When the digging is done, it would be time to put in some dried twigs and branches into the fire chamber. The magnitude of the fire needed would inform the amount of kindling that is put in. Add a little fuel or a material which burns quickly in order to get the fire going. Remember that all the kindling is not added at the same time; as the fire starts burning from the top to the bottom, add the kindling little by little until there is a strong enough fire for any purpose you need it for.
One major tip to building this type of fire pit is to find a location where there is a steady supply of wind. There would be no point building a Dakota smokeless fire pit without this important factor. And to further strengthen the elimination of smoke, you’ll have to build this fire pit close to a tree as this would help to clear smoke faster, in the event there is any.
Advantages of a Dakota Smokeless Fire Pit
Why can’t one just build a fire pit, throw in some dried wood and get a fire going? Well, it depends on your needs. But this type of fire pit makes room for the consumption of less wood than most other methods of building a fire. You won’t need to go wood-hunting to build a fire in this kind of pit, especially in areas where finding dried wood is a huge task. Little twigs, sticks and branches can be picked around the corners and used as long as they are dry.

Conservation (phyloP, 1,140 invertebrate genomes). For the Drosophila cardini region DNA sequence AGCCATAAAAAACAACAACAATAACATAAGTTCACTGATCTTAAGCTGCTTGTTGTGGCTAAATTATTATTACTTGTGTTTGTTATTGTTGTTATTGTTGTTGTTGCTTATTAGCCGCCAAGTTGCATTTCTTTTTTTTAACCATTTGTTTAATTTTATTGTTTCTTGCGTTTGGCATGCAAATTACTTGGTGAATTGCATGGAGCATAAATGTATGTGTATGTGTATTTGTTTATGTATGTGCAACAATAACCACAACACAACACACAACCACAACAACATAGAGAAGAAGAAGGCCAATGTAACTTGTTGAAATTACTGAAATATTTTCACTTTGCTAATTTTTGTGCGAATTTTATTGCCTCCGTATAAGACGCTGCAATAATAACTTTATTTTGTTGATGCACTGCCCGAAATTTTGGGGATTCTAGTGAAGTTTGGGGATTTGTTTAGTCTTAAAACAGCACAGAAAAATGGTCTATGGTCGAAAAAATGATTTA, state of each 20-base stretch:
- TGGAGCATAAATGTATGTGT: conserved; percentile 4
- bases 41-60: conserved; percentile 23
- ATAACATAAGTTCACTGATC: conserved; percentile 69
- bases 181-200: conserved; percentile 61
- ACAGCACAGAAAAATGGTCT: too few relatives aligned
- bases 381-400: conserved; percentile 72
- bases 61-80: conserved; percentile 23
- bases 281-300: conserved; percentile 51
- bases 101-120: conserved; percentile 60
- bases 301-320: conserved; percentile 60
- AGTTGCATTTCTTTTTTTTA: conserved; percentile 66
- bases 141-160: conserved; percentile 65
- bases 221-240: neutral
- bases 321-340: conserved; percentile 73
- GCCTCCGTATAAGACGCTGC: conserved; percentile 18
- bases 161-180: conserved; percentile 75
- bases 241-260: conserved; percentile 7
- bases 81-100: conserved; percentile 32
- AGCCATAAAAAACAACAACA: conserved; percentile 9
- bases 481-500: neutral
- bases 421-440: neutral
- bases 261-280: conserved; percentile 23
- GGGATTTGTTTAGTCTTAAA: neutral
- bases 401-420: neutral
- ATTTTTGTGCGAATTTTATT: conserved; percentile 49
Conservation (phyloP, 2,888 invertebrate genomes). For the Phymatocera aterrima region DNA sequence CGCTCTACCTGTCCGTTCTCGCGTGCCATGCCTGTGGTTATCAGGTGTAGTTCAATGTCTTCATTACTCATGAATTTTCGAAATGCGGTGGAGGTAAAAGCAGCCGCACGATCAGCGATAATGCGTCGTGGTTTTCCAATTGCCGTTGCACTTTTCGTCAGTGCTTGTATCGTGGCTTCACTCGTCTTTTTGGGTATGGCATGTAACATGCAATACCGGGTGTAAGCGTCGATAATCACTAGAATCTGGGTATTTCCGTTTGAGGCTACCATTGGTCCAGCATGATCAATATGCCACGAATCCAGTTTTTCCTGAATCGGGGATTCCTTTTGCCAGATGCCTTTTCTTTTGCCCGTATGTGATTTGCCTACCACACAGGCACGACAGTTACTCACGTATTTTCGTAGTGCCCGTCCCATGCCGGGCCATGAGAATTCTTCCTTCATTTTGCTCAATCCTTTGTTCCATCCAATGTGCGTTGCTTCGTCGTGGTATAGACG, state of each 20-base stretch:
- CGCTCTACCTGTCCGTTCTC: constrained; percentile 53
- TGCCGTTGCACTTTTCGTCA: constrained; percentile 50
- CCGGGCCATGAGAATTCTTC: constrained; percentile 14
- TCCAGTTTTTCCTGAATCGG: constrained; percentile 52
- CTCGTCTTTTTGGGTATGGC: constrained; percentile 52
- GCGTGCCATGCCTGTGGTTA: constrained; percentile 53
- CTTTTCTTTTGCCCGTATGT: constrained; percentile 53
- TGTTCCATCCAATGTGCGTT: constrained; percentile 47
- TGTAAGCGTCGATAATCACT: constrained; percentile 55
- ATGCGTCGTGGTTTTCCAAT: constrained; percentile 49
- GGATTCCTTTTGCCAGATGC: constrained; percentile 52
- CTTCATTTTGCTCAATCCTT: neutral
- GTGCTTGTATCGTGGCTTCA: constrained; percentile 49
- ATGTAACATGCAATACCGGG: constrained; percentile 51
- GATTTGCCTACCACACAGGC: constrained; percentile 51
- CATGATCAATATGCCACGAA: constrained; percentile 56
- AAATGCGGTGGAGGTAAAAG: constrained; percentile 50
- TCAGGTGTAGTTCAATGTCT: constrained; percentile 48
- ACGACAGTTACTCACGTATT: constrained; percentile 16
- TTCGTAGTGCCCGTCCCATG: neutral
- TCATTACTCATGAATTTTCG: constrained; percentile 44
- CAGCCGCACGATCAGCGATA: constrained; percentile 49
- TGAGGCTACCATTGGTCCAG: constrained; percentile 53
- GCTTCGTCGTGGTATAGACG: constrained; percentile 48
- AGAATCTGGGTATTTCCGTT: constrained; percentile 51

Another advantage is that it burns hot enough to cook on. The air hole supplies oxygen which keeps the fire getting increasingly hotter yet controlled enough not to get out of hand. You can get warm over it or cook and boil water with it.
Yet another benefit is its smoke-control feature. When a fire burns very hot, it produces little smoke. The extra hole and the ample supply of air add to this. Instead of the smoke remaining trapped within, where there is smoke, it swirls out through the fire hole as the air propels it. This feature is great if you do not want to be easily detected, especially in dangerous areas. Even at night, the fire pit cannot be detected easily because it is underground and small enough not to let out too much light.
Furthermore, a smokeless pit is easy to cover. When it is no longer needed, you can just throw some naturally-occurring dirt lying around into the holes. And since they are not too deep, you would not need to go to so much stress doing this.
Tips on What to Avoid When Building this Pit
- Check the type of soil on which to build it. Loose soil is not ideal because it would keep falling back down and filling the hole you dig since it won’t hold up solidly as a wall
- Stay away from areas with too many tree roots or rocks. No need to add more hassles to the work of digging. Just find a clear, smooth ground
- Be sure that the ground is not wet or water-logged. It defeats the purpose even before you start
- Use very dry sticks as kindling. Wet wood emits much smoke and does not burn easily. This should go without saying